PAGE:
Food News: Lobster, Insecticide, Organics

Where Have All the Lobsters Gone?

On Cape Cod, Massachusetts, nothing says summer evening as clearly as a big pot of boiling seawater and a mess of locally caught lobsters. Thanks to warming ocean temperatures, the all-important "local" component of that timeless ritual may soon be a thing of the past.

With Cape Cod lobster catches reduced to a quarter of what they were in the 1990s, officials are thinking of imposing a five-year closure of the fishery from the Cape to New York's Long Island Sound.

This area marks the southern limit of "Maine" lobsters' natural range. Scientists suspect that warming water temperatures are either killing the crustaceans, which prefer cold conditions, or forcing them to move to cooler areas. "[The lobster decline] is a combination of factors that are all related back to changes in water temperature," Robert Glenn, senior marine fisheries biologist with the Massachusetts Division of Marine Fisheries, told Doug Fraser, a reporter for the Cape Cod Times.

The good news is that lobster populations north of Cape Cod remain healthy. As anyone who has dipped a toe in the ocean in Maine knows, the water there is still mighty cold. Glenn said ocean temperatures would have to rise by 15 degrees or more to hurt northern lobsters. If the globe warms enough to do that, lobsters won't be only species looking for another place to live.

The End o' Endosulfan

Congratulations to the Environmental Protection Agency (EPA) for finally doing what it should have done decades ago. Last week, the agency announced that it would ban endosulfan, one of the nastiest insecticides still sprayed on the country's tomatoes, peppers, potatoes, and a host of other vegetables, fruits, and grains. According to the agency, the chemical, which drifts easily on the wind, posed "unacceptable neurological and reproductive risks to farmworkers and wildlife."

A close cousin of DDT (and perhaps even more toxic), endosulfan is the latest member of the organochlorine family of pesticides to be banned. The chemicals, a veritable rogues' gallery of toxicity, are notorious for their ability build up in the environment and in our bodies (including breast milk). They have been associated with cancers, Parkinson's disease, and birth defects, to name a few conditions.

No one can say that the EPA rushed to judgment. Most organochlorines were banned four decades ago following the grim revelations of Rachel Carson's 1962 book, Silent Spring. Environmental groups have been urging the agency to ban endosulfan for more than a decade, and the European Union ordered the chemical's use stopped in 2007.

"We are all breathing a bit easier," said Jeannie Economos, the Farmworker Association of Florida's pesticide health and safety project coordinator, in a press release. She should be. The chemical is sprayed on 86 percent of her home state's huge tomato crop and is found in virtually all tested waterways in southern Florida.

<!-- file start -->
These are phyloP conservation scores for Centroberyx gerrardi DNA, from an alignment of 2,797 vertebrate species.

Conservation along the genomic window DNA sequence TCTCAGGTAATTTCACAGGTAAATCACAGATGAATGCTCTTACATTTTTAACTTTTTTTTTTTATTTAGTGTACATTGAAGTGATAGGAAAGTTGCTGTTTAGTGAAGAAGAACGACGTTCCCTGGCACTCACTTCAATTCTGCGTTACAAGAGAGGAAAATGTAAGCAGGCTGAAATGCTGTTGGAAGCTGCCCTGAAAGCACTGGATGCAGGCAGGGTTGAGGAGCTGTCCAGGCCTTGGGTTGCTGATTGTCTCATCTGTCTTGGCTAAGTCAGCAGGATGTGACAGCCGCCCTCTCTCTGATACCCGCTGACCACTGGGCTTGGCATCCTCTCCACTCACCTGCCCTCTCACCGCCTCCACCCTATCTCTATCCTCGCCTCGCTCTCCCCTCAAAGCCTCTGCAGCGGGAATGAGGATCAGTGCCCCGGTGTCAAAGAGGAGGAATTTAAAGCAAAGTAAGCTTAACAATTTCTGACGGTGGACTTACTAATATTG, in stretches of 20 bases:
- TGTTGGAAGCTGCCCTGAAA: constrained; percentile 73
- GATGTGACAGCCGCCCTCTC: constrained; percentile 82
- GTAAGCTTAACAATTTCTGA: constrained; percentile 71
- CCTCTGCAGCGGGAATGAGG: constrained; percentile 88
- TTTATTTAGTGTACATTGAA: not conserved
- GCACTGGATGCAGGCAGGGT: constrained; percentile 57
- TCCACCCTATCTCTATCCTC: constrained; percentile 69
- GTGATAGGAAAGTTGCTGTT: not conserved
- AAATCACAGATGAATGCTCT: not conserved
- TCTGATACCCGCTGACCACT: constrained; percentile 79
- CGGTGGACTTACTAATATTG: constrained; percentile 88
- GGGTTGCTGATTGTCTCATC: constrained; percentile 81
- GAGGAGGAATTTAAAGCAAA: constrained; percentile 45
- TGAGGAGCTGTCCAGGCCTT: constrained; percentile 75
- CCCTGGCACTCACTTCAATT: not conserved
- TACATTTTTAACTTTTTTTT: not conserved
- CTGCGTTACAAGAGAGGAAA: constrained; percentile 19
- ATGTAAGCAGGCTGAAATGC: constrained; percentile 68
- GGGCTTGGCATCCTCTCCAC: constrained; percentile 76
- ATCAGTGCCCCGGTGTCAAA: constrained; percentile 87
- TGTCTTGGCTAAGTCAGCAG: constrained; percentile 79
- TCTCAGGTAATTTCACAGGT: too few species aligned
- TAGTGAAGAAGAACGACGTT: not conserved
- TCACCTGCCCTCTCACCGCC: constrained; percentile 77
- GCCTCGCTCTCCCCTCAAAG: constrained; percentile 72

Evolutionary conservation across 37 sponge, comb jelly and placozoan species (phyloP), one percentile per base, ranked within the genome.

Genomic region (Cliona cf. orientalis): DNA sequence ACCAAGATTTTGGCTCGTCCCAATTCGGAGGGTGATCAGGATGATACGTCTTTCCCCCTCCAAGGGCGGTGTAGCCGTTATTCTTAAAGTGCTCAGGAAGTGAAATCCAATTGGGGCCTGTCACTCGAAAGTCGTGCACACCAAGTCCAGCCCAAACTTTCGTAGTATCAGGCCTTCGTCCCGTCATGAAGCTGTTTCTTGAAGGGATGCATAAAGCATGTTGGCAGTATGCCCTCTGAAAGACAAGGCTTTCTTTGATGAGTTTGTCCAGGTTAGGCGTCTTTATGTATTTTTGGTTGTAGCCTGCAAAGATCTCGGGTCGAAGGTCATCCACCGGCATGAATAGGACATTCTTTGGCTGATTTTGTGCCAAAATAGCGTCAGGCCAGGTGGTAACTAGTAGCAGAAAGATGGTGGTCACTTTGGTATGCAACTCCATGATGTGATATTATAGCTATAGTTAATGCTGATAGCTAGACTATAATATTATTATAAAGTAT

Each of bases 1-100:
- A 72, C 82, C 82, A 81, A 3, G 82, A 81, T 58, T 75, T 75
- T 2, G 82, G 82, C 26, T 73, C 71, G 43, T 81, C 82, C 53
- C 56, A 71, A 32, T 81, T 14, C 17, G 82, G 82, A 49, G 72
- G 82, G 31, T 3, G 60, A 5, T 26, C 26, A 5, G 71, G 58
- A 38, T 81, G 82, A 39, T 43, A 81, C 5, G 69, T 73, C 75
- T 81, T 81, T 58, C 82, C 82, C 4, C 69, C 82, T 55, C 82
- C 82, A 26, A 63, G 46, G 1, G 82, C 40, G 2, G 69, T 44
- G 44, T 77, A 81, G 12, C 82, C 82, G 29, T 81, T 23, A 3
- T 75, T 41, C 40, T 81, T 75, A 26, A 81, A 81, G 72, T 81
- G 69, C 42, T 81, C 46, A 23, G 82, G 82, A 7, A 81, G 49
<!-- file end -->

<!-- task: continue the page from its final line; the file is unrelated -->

Who's Inspecting the Inspectors?

Those of us who are suspicious about the cornucopia of "organic" food from China that has begun to appear in grocery aisles were vindicated recently when the New York Times reported that the United States Department of Agriculture (USDA) had thrown a prominent organic certification agency out of China for what the newspaper describes as a "conflict of interest that strikes at the heart of the organics' guarantee."

Although the USDA grants producers its coveted green "USDA Organic" seal, private organizations usually do the inspections that determine whether a grower or manufacturer adheres to organic standards. In this case, a Nebraska-based non-profit called Organic Crop Improvement Association had Chinese government employees (not a particularly vigilant group, given the country's abysmal food-safety record) conduct inspections of farms owned and operated by the Chinese government.

The USDA told the Times that it plans to send an audit team to China this year to review the organic certification process in that country. The auditors will have their work cut out for them. In the last year alone, the number of certified organic Chinese producers exporting to the United States tripled to 669. Organic Crop Improvement certified fully one-third of those.

Presented by

Barry Estabrook is a former contributing editor at Gourmet magazine. He is the author of the recently released Tomatoland, a book about industrial tomato agriculture. He blogs at More

Barry Estabrook was formerly a contributing editor at Gourmet magazine. Stints working on a dairy farm and commercial fishing boat as a young man convinced him that writing about how food was produced was a lot easier than actually producing it. He is the author of the recently released Tomatoland, a book about industrial tomato agriculture. He lives on a 30-acre tract in Vermont, where he gardens and tends a dozen laying hens, and his work also appears at

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